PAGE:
He said nothing for some time. A breeze ran past; leaves flittered. “Just a little everyday pathos. Wouldn't even make it onto a soap opera.” He shook his head. “And here I go, making it worse.”
“You're not making it worse.”
“I shouldn't be unloading all this on you. You're supposed to be here for a nice dinner—”
“What's so awful about understanding something?”
His expression changed. He reached out and touched her face. “You're so sweet,” he said. “Are—are you sure this—that I'm not making you unhappy?”
“You're not making me unhappy,” Rowena said. “And no one who saw your mother look at you could think you make her unhappy either.”
He moved his hand, took hold of a fistful of her hair, then suddenly threw both arms around her and held her tightly.
Vivaldi gave way to Bach. Rosemary seemed to enjoy her guests' appreciation of the food, which was in fact very good. But she was still quiet. Rowena and Sammy kept up most of the conversation; Sammy seemed to feel no strain at all.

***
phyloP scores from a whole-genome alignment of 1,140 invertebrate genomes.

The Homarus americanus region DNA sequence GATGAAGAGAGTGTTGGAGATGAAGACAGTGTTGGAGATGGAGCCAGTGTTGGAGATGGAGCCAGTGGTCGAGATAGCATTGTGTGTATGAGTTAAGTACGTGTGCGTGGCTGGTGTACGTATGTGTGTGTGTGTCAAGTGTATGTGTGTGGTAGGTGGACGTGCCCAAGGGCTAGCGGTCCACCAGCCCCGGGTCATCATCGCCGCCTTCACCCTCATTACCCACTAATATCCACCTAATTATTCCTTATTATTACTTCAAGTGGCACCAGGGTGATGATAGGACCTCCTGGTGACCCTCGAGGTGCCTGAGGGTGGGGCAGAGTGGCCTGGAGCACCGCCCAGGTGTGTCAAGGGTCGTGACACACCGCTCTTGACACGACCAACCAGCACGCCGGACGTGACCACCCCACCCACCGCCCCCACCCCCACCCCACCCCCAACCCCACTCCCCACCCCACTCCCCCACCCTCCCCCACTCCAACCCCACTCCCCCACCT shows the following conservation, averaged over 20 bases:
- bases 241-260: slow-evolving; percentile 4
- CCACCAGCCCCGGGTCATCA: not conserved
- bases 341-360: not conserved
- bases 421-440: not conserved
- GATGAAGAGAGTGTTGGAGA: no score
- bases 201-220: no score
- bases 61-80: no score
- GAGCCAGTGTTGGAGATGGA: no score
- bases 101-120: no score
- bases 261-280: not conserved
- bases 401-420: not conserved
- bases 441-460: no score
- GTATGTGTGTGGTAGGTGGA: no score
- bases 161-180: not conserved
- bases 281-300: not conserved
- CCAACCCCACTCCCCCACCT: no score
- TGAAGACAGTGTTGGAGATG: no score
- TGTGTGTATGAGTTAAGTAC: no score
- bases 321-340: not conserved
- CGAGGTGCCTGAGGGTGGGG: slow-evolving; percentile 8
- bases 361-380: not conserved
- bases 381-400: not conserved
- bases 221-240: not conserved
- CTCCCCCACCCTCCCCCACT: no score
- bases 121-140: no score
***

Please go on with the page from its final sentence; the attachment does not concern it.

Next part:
And the music, like their voices a thing separate from the stillness.
“I saw a nature show the other night, about lemurs,” Sammy said. “I told you Rowena and I met at a lemur fight, didn't I, Mom?”
“Yes,” Rosemary said. “You told me about that.”
“I watch this whole show about lemurs,” Sammy said, “and I still don't know what they were fighting about. I got to see what a baby lemur looks like, though.”
“What does a baby lemur look like?” Rowena asked.
“About what you'd expect a baby lemur to look like. At least, they look the way I expected baby lemurs would look.”
They stood in the hallway, saying goodbye. Rosemary did not seem to want to let them go. The music was over and the house waited; just waited, cool and silent.
“I will drive carefully,” Sammy said. “Just as I always do.”
The sorts of worries, Rowena thought, that any mother would have. But with Rosemary, and all she had lost already . . .
“So nice to meet you,” Rosemary said. She didn't want to let go of Rowena either.
“Well?” Sammy asked.
“She's nice,” Rowena said. “It was a little nerve-racking, but . . .”
“I think she'd like me to bring you back,” he said. He glanced at her, then returned his gaze to the road. “She told me you were, quote, ‘a lovely girl.’”
“Did she really? I thought—I mean, I felt kind of dumb.”
“I'm afraid,” said Sammy, “that this time I side with my mother. Sorry.”
Rowena opened her mouth, then shut it again. It was no use. She shook her head and laughed.